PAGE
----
Body image study has important implications for understanding self-harm phenomena in teenagers. It links principal tasks of adolescent development and the dissemination of cultural practices that make an accent on body modification and enhancement in order to exert an impact on subjective reality. The attitudinal and conceptual aspects of body image and their relationships to depressive symptoms of 25 girls with repetitive self-harm were studied and compared to a control group. MBSRQ questionnaire was used to assess attitudinal aspects and Sensations Sorting Task (SST) – to assess conceptual aspects of body image. CDI was used to assess depression level. Girls from clinical group scored lower on all evaluation and fitness and health orientation scales of MBSRQ, revealing more negative and passive attitudes towards body. The conceptual structure of bodily experiences had marked differences and was characterized by over-inclusiveness and unconventionality. The patterns of relationships between body image measures and CDI scales were different in clinical and control group, demonstrating higher impact of affect on body image distortions and weak protective function of body image in girls with self-harm. The analysis of the descriptors used to represent bodily sensations of self-harming reveals allows revealing some personal issues in girls with self-harm.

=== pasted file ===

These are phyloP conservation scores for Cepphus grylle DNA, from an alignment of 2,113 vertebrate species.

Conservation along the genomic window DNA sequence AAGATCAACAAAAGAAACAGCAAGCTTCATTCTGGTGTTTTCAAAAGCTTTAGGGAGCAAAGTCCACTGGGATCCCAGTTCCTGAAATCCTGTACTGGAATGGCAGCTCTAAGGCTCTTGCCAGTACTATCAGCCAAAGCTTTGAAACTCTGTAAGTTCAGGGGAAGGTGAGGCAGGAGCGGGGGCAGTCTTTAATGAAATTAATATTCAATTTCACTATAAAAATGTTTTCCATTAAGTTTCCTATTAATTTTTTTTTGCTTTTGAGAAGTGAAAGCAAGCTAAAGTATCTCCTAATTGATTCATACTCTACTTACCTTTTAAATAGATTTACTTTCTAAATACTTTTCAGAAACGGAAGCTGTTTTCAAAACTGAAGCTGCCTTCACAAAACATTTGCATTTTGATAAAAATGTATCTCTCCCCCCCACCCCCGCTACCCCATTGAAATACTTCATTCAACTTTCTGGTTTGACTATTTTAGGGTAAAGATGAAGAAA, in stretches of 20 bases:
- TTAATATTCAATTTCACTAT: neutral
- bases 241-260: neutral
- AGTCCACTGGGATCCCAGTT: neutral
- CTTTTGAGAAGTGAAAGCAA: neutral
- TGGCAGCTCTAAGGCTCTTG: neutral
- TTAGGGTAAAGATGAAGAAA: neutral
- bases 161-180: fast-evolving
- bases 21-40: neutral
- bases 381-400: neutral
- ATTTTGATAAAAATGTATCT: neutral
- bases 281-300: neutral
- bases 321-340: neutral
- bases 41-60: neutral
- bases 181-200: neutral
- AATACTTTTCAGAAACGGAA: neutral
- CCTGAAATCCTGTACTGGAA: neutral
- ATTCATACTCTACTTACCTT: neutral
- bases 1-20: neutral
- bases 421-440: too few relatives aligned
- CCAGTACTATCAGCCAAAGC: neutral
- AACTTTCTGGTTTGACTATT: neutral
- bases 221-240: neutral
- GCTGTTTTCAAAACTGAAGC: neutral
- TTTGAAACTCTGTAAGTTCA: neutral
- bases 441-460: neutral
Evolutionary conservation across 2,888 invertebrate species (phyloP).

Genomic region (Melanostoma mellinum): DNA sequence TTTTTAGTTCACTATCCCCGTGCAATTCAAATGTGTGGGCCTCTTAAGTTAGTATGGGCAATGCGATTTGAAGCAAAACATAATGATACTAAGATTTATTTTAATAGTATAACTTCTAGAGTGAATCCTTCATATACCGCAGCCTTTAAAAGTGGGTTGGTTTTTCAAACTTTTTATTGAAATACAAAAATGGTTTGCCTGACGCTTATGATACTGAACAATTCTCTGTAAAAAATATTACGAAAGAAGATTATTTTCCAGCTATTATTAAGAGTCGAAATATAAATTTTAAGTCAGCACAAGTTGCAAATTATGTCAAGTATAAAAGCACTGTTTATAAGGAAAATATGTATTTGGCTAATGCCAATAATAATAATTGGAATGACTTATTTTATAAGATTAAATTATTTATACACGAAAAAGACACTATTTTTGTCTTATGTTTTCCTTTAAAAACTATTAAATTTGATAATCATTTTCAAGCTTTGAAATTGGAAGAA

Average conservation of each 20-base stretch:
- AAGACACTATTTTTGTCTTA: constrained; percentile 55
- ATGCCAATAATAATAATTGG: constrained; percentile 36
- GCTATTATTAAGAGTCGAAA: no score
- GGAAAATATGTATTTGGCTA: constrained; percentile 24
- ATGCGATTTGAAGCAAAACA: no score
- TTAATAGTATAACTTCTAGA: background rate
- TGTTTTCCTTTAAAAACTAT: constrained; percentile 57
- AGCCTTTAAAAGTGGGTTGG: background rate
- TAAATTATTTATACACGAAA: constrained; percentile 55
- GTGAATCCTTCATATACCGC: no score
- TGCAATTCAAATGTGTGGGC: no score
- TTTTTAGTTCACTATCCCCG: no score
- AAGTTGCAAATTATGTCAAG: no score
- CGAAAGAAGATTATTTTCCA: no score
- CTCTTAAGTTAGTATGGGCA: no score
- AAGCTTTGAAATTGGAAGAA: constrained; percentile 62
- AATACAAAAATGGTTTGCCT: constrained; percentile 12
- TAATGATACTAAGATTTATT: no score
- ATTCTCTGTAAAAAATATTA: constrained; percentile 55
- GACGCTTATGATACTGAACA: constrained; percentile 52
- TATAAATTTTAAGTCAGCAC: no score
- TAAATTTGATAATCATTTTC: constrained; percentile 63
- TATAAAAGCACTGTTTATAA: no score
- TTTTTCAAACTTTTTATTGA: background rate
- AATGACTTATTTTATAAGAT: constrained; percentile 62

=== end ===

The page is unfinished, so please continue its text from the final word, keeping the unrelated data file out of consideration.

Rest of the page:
Keywords: Self-harmbody imageadolescenceNSSI